‘DAF’ chair by George Nelson

Made by Herman Miller Inc in Zeeland, Ottawa county, Michigan, United States, North and Central America, 1958-1964.

The ‘DAF’ chair, made of fibreglass reinforced polyester and chromium plated steel with rubber shock mounts, was designed in the USA by George Nelson and made in 1958 by Herman Miller Inc of Zeeland, Michigan. The DAF was a development of the Eames plastic chair. It was designed to be mass produced in pieces for easy shipping and assembly. George Nelson was an influential designer best known for his work as design director for the furniture company Herman Miller.

Summary

Object No.

A9279

Physical Description

Chair 'DAF' (dining armchair fibreglass) of white fibreglass reinforced polyester moulded in two parts, the eliptical shaped back and broad flat armrests in one piece resting on separate v-shaped seat supported on four tapered chrome plated metal legs splayed from centre on rubber shock mounts.

Dimensions

Height

790 mm

Width

730 mm

Depth

490 mm

Production

Notes

Designed by George Nelson [1908-1986] in 1958 and made by Herman Miller 1958-1964. The 'DAF' chair was put back into production in 2006.

The DAF chair is one the 'Swaged Leg Group', which included a range of chairs, tables and desks. Nelson started with the idea: "Wouldn't it be beautiful to have some kind of sculptured leg on a piece of furniture?" How could that be done without wood and hand-carving tools? Using pressure to taper and curve a metal tube (a process called swaging) proved a success. In order to reduce production costs, all four legs of a chair or table were shaped in the same way. Separate pieces of moulded plastic were used for the seat and back and glued together, so that the swag leg chair could flex with the sitter. A slit between the seat and back helped prevent heat buildup and wide, flat arms provide a comfortable place to rest forearms.

George Nelson was one of the most influential figures in American design during the second half of the twentieth century. Nelson was not only a leading designer and notable architect, but also a prominent author, editor, lecturer, exhibition designer, and a passionate photographer. Nelson and his studio created many classics of modern furniture and interior design including the Coconut Chair (1955), the Marshmallow Sofa (1956), the Ball Clock (1947), Bubble Lamps (starting in 1952) and Action Office (1964).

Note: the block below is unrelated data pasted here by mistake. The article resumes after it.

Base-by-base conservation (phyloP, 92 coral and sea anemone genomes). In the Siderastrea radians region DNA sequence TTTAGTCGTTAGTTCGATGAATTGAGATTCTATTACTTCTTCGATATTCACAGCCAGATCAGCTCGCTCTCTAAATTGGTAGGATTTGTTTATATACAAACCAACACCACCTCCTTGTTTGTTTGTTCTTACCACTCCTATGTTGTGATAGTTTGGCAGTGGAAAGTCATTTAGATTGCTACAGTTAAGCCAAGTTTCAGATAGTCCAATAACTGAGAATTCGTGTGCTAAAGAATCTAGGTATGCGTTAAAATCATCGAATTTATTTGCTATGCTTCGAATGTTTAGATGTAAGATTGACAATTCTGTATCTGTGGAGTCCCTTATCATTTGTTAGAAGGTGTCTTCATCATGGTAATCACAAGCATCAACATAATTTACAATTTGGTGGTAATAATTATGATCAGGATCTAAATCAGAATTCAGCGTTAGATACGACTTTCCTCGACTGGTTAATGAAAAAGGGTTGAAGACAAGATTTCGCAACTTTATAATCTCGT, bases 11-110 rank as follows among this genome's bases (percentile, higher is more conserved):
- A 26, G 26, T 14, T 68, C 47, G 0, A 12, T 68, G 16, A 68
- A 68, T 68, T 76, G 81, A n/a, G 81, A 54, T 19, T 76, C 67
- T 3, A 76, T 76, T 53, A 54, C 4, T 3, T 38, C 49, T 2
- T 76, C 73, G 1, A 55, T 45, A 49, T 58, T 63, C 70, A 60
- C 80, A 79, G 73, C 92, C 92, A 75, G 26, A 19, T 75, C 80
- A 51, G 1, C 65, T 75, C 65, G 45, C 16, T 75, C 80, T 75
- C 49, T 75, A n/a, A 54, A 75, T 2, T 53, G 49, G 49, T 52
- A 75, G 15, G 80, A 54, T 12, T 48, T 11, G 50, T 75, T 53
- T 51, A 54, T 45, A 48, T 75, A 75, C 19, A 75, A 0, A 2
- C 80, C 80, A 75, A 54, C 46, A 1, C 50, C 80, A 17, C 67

As an architect, designer and writer, Nelson was deeply interested in the topics of domestic living and interior furnishings. He was a pioneering planner and designer of the modern single family home during the 1940s and '50s. As design director of Herman Miller, Nelson had a major influence on the product line and public image of the company for over two decades and collaborated with many of the iconic designers of the era from Charles and Ray Eames to Alexander Girard.

Made

Herman Miller Inc 1958-1964

Designed

Nelson, George 1958

Source

Credit Line

Gift of Michael Oberman, 1983

Acquisition Date

5 August 1983

Cite this Object

Harvard

'DAF' chair by George Nelson 2018, Museum of Applied Arts & Sciences, accessed 21 October 2018, <https://ma.as/203602>

Wikipedia

{{cite web |url=https://ma.as/203602 |title='DAF' chair by George Nelson |author=Museum of Applied Arts & Sciences |access-date=21 October 2018 |publisher=Museum of Applied Arts & Sciences, Australia}}

Incomplete

This object record is currently incomplete. Other information may exist in a non-digital form. The Museum continues to update and add new research to collection records.

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